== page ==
The public defender filed a motion to suppress the in-court and out-of-court identification of the defendant and a motion to suppress all statements and confessions. After a hearing the trial court denied these motions. The trial court made the following findings: (1) "that the identification was not unnecessarily suggested [sic] and that it was proper identification"; (2) "that the statements and confessions in question were obtained from the defendant only after he had been repeatedly, fully advised of his rights"; (3) "that the defendant understood the nature of the advice and understood his rights"; (4) "[t]hat he knowingly waived those rights and there was no coercion used in obtaining the statement"; (5) "that there was no demand or request to make a telephone call or to talk to counsel before making the statement"; and (6) "that in all respects the statements and confessions were freely and voluntarily given."

After the jury was selected, the defendant renewed his motion for appointment of counsel other than the public defender. The defendant felt he had not been afforded "adequate representation" by the public defender. The trial court, after commending the manner in which the public defender had selected the jury, stated that the public defender was "licensed" and "competent". Nevertheless, the defendant continued his request to dismiss the public defender. The trial court denied that motion "because you have to have some counsel and I am not going to let you sit through this trial without any counsel." The defendant proceeded to trial and was convicted of armed robbery and was sentenced to four to five years' imprisonment. This appeal followed.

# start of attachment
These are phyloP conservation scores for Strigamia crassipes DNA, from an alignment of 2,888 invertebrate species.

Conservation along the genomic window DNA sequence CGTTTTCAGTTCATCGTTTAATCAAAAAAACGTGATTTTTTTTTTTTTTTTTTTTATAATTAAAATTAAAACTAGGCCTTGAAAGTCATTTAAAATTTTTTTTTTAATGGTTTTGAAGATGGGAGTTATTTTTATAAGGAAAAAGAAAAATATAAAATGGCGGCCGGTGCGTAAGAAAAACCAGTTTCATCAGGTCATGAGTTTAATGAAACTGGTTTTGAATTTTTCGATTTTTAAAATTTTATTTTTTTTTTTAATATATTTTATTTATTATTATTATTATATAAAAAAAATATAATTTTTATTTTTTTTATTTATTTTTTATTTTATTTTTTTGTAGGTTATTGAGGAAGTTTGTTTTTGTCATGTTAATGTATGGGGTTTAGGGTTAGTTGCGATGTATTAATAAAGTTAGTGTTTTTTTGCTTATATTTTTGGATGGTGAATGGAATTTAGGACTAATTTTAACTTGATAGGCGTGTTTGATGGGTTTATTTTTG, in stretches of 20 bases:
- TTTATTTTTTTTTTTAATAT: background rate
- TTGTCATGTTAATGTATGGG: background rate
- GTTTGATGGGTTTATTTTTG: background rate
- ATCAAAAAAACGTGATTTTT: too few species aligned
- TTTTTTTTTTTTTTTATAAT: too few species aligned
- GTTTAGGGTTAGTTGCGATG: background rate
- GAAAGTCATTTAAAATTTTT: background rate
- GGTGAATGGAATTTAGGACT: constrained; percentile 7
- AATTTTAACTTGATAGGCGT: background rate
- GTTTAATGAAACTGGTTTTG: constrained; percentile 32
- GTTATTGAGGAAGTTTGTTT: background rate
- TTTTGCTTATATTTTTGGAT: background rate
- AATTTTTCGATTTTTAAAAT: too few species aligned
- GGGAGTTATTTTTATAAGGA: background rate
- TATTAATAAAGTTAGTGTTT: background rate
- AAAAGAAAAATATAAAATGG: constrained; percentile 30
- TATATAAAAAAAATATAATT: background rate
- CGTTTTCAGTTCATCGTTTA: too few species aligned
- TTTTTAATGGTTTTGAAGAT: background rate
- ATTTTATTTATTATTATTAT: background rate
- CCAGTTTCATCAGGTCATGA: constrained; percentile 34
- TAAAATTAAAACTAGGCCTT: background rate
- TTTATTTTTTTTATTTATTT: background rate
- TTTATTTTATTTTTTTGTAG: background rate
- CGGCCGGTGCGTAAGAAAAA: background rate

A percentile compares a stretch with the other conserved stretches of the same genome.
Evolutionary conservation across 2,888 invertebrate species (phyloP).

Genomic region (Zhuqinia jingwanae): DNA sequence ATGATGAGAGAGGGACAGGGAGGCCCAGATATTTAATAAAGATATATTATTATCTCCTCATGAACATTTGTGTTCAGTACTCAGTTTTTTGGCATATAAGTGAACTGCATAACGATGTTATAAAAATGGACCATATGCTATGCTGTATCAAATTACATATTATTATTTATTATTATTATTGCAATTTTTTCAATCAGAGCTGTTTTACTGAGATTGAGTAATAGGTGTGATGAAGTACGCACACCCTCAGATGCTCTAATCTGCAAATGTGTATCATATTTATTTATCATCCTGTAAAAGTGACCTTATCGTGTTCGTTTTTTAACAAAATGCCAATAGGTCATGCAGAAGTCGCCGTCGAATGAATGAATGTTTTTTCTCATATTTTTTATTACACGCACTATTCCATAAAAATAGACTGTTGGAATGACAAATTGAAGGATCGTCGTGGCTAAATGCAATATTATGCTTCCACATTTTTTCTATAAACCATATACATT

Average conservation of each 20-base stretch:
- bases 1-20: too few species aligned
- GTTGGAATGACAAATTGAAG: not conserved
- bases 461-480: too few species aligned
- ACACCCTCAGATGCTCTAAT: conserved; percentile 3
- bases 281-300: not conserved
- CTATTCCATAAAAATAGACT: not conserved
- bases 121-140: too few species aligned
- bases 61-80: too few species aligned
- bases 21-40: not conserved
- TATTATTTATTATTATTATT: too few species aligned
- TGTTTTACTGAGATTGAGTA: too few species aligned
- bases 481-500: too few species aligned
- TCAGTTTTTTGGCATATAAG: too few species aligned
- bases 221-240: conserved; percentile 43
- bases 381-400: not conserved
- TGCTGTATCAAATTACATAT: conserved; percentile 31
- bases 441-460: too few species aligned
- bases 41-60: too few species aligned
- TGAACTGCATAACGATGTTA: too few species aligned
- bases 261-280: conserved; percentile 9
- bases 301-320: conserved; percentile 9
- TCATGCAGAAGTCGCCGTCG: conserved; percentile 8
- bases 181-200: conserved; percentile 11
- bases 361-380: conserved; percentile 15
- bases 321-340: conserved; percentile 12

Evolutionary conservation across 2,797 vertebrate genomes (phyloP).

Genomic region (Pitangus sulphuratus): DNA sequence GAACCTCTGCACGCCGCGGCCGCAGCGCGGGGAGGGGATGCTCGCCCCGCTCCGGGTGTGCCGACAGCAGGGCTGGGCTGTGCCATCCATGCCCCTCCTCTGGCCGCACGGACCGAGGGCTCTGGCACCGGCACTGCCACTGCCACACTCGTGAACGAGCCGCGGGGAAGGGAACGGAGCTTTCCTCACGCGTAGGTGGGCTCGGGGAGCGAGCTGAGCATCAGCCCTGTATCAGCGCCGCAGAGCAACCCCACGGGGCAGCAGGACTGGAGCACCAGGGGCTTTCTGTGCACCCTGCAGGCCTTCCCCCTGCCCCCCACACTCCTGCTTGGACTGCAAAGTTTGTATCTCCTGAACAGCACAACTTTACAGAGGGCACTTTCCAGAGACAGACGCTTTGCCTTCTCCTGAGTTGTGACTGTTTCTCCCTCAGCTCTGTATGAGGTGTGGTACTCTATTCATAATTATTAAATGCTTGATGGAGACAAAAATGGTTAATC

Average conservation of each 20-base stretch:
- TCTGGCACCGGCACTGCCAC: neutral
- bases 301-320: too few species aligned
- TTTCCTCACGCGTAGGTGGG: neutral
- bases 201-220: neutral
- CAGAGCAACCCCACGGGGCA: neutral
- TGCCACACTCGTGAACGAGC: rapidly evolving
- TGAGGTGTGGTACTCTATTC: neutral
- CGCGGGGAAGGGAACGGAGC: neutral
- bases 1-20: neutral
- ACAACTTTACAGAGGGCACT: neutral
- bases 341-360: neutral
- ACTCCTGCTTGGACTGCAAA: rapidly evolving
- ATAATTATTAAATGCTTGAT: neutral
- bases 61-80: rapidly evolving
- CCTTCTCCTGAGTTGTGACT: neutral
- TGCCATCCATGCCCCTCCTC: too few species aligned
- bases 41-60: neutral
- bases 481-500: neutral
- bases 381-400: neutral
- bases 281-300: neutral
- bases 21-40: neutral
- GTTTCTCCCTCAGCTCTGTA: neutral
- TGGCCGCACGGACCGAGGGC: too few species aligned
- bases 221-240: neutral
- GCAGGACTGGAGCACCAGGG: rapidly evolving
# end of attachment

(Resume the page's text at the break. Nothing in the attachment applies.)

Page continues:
The defendant raised the following contentions on appeal: (1) "the trial court erred in denying defendant's motion to suppress identification"; (2) "error occurred in the admission of alleged statements or confessions of the defendant at trial"; (3) "the trial court erred in misinforming the defendant that he could not represent himself at trial"; (4) the "defendant was further prejudiced by the prosecutor's closing argument". It is noteworthy that the defendant does not contend on appeal either that he was not proven guilty beyond a reasonable doubt or that his trial counsel was incompetent.

• 1 We find the defendant's first contention without merit. The evidence in this case was in conflict. A question of credibility arose which was for the trial court's resolution. The trial judge's conclusions based on this evidence were not clearly unreasonable and its findings should therefore be sustained. People v. Haskell, 41 Ill.2d 25, 241 N.E.2d 430; People v. Peterson, 17 Ill.2d 513, 162 N.E.2d 380; People v. Adkins, 28 Ill. App.3d 342, 328 N.E.2d 633.

• 2 The second contention raised by the defendant on appeal has been waived. The defendant premises this contention on the State's failure to produce all of the material witnesses to one of the defendant's statements at the hearing on the motion to suppress. Yet, as we observed in People v. West, 25 Ill. App.3d 827, 830-31, 322 N.E.2d 587, 589-90: